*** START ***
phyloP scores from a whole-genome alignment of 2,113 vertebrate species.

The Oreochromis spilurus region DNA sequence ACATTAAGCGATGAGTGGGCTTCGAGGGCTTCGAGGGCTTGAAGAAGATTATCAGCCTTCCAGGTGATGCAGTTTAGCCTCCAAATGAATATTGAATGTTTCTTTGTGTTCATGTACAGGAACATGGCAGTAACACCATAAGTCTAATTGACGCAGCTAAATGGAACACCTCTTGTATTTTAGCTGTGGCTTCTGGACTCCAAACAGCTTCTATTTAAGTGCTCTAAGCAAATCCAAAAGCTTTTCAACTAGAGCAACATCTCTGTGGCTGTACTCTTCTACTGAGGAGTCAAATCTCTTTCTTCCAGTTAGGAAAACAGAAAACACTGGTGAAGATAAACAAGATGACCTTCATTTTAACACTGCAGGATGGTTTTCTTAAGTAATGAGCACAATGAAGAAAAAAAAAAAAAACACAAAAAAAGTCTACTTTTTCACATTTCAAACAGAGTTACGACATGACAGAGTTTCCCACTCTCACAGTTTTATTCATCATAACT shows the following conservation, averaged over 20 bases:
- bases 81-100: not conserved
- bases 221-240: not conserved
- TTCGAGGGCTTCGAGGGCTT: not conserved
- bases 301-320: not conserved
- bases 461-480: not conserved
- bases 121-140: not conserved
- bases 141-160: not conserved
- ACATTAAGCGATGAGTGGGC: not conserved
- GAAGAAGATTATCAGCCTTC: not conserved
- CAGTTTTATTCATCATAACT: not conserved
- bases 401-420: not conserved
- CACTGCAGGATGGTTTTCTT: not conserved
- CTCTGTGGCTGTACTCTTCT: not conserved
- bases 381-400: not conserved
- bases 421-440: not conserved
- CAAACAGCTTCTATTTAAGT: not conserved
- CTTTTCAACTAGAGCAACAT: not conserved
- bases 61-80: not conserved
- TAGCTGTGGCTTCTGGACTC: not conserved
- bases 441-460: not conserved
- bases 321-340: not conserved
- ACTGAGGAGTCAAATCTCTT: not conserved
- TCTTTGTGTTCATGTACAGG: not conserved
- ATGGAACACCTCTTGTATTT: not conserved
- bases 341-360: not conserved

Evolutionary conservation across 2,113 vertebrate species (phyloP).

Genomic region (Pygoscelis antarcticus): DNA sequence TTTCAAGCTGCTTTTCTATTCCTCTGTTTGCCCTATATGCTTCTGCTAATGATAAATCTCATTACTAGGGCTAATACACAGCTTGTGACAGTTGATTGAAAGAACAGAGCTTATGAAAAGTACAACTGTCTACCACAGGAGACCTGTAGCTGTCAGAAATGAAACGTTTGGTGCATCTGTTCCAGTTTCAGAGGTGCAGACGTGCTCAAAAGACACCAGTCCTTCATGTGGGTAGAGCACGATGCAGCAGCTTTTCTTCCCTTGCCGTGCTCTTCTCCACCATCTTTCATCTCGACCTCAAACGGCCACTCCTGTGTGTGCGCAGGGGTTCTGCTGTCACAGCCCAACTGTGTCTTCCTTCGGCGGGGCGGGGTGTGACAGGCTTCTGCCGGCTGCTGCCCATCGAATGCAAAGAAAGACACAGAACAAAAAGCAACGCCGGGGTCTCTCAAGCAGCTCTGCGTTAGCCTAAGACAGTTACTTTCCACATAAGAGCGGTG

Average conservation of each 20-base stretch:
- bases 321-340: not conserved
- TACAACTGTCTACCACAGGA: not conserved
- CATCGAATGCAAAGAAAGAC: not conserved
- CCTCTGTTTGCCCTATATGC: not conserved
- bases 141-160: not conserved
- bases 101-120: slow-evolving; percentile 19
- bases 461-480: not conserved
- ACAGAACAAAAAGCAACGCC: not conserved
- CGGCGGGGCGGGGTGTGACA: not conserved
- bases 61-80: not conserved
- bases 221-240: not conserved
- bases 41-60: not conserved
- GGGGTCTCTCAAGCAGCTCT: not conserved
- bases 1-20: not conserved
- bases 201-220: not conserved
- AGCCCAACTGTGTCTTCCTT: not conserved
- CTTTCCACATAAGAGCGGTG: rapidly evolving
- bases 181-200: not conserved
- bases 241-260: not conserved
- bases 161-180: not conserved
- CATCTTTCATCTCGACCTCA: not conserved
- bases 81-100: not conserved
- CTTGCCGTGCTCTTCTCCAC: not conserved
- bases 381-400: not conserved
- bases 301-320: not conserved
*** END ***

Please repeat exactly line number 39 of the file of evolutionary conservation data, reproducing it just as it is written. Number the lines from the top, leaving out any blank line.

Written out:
- CGGCGGGGCGGGGTGTGACA: not conserved